Is Billionaire John Malone Controlling the Music You Listen to?

A recent Department of Justice decision to allow Liberty Media to increase its stake in iHeartMedia has made billionaire John Malone one of the most powerful people in the music industry.

The DOJ approved Liberty Media to increase its stake in iHeartMedia up to 50 percent, according to Politico. iHeartMedia owns 850 radio stations (both AM and FM) and the iHeartRadio streaming app. According to the Liberty Media website, the organization currently has a 5 percent ownership stake in the company.

Malone, 79, is the Chairman of the Board and founder of Liberty Media. Liberty has a 71 percent ownership stake in SiriusXM and a 33 percent ownership stake in Live Nation Entertainment. SiriusXM also owns streaming platform Pandora, and Live Nation Entertainment also owns Ticketmaster.

The approval was opposed by Public Citizen, Open Markets Institute, and the Center for Digital Democracy, according to Politico. In a tweet, Public Citizen called the merger "Insane corporate concentration."

The DOJ just greenlit a merger between Liberty Media & iHeartMedia.

If you're listening to something in America that isn’t NPR or Spotify, there's a good chance it's now owned by billionaire John Malone. He already controls Sirius XM and Pandora.

Insane corporate concentration.

— Public Citizen (@Public_Citizen) July 16, 2020

Public Citizen Competition Policy Advocate Alex Harman told Newsweek that the merger gave Malone and Liberty Media power "like no one has ever seen before."

Explaining that a company like Pandora is different from a service like Spotify, which offers music on-demand, Harman compared Pandora to its parent company SiriusXM, as programming decisions are made by the company rather than the listener.

"The choice that is offered to the consumer is made by the company, and that puts the artist completely at his mercy for whatever goals his company has. If that means further growth and correlation of power or excluding those who don't fall in line or those who don't do as well in their homogenous vision of a music format," Harman told Newsweek.

Unfortunately for radio listeners, a large company takes a lot of say in programming out of listeners' hands.

"It's a choice issue. You turn on the radio, and ideally you have different formats, but even in different formats you do have a responsiveness to [listeners]—historically, you could call into your DJ and say, 'I'd like you to play X,Y, and Z.' Even if they didn't, it became part of their calculation to what the audience wants, and that's gone," he said. "iHeart has their like and dislike button, but the inputs of that are still [based on] what they're offering you."

"You're looking for something that is maybe new and different; you're not going to find it on a Liberty program," Harman added. "That's not how these radio formats work, and that's not how Pandora works, and that's not how XM-Sirius works."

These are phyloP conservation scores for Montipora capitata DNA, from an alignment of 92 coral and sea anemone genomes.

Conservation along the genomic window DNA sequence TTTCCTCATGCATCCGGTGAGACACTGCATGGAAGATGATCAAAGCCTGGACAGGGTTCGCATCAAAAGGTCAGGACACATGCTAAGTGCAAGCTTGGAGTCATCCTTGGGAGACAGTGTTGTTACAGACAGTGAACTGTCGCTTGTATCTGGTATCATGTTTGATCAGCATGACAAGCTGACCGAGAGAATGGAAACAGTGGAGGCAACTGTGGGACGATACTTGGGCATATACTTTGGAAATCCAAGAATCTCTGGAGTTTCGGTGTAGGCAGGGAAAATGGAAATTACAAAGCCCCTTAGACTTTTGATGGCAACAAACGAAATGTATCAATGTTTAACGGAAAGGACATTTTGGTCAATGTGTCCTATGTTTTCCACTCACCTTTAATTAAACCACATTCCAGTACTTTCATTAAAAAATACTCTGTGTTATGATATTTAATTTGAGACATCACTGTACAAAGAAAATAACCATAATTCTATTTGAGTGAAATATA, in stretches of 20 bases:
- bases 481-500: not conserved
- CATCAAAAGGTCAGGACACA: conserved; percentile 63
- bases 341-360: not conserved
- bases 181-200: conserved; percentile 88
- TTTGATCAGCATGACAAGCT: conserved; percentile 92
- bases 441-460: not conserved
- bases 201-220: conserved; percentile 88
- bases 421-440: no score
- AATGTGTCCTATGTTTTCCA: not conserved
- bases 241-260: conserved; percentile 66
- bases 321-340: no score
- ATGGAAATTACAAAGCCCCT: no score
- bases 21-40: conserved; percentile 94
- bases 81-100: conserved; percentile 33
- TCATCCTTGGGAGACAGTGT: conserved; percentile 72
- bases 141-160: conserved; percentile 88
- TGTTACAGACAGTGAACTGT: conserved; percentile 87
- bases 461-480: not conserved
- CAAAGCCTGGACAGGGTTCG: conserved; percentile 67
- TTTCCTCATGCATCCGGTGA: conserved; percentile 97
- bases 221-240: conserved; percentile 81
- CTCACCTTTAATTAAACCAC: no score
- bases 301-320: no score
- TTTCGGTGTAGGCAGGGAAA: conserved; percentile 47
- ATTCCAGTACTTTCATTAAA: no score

John Malone
John Malone, businessman and former chief executive of Tele-Communications Inc., attends the annual Allen & Company Sun Valley Conference, July 7, 2016 in Sun Valley, Idaho. Malone's company Liberty Media was just approved by the DOJ to up its stake in iHeartMedia up to 50 percent. Getty/Drew Angerer

Harman says Liberty's merger harms the public due to the way it removes local programming from the mix, ends consumer choice and makes it more difficult for artists to be heard.

"So if you want to get on any of these platforms as an artist, you are wholly dependent on Liberty deciding to allow that and whatever terms they're going to lay out, which has already been an issue with iHeart and artists," he said, citing fear of not getting music played on iHeartMedia stations should they opt to not play an event like the iHeartMusic Festival.

"Now, you're multiplying that by XM and Pandora. Not to mention, they also own—it's a related business—Live Nation. The ability to control the actual venues they perform in," he added.

So, will Malone control what music you listen to? It's possible.

"I think John Malone can and will," Harman said. "The issue with power isn't what you do with it. It's what you can do with it, and that's why we want to limit power in the first place. The music industry has always been this conflict between the interest of the corporate and the interest of the artist. That battle is solidly over with this merger. There's no way to win."

Harman said this doesn't only affect artists and music fans, but advertisers—particularly when it comes to local businesses. Local advertisers have already been pushed to online platforms, and a national radio network like Liberty-iHeartMedia can easily roll out campaigns for national advertisers, squeezing out smaller advertisers.

Harman said that issues like this date back even further than the iHeartMedia and Liberty Merger.

"The rationale of acquiring both XM and Sirius was that there are all these other new, innovative internet-based alternatives, and so then allowing them to acquire Pandora effectively undermines the initial argument that XM and Sirius merging is not a problem," Harman said. "Now they're bringing under the same roof, the largest terrestrial radio conglomerate in history, which again sort of undermines the previous argument of allowing them to acquire Pandora."

"Effectively, the only alternative audio programming is the occasional independent radio stations, maybe a couple small conglomerate radio stations, NPR, and then Spotify," he continued. "Every single time Liberty enters another market just further undermines the fundamental proposition that there's so many alternatives. Broadly speaking, none of these mergers should have been allowed."

"It's now kind of obscene that you have all of this under the control of one holding company," Harman concluded.

Newsweek reached out to Liberty Media for comment but did not receive a response in time for publication.